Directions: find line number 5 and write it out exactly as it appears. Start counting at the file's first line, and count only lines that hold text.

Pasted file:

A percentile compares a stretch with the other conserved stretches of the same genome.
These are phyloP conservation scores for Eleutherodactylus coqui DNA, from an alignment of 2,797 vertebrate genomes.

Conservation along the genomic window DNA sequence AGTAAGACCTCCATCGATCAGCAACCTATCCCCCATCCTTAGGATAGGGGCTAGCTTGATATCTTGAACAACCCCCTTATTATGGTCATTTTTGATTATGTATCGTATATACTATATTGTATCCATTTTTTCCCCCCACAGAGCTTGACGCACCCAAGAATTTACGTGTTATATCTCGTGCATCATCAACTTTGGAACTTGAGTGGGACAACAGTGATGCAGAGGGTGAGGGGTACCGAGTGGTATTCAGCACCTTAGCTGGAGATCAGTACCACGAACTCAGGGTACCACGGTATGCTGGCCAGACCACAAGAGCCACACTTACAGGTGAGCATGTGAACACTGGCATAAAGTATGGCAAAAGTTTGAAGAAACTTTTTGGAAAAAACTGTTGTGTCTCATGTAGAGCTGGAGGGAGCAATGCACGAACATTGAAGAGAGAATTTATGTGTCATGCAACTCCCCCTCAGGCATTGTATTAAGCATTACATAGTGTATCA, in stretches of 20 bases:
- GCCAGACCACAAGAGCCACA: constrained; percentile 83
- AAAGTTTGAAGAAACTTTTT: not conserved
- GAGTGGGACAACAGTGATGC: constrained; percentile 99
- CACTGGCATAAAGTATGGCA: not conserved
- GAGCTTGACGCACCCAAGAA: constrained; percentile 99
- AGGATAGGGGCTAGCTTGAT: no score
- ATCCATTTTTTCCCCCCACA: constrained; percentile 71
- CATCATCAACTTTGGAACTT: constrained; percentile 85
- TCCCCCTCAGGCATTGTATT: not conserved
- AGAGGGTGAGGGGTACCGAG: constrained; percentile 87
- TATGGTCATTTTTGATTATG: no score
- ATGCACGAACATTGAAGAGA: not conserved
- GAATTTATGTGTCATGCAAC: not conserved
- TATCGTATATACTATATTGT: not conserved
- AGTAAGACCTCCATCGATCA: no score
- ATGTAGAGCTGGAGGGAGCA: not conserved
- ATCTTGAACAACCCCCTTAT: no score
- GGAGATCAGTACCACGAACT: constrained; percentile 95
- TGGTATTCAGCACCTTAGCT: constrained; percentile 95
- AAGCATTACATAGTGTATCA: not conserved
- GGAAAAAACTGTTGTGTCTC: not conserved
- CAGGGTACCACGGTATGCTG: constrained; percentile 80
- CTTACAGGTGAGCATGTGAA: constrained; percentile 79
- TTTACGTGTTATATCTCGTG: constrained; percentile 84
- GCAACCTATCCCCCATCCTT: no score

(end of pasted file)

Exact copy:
- AAAGTTTGAAGAAACTTTTT: not conserved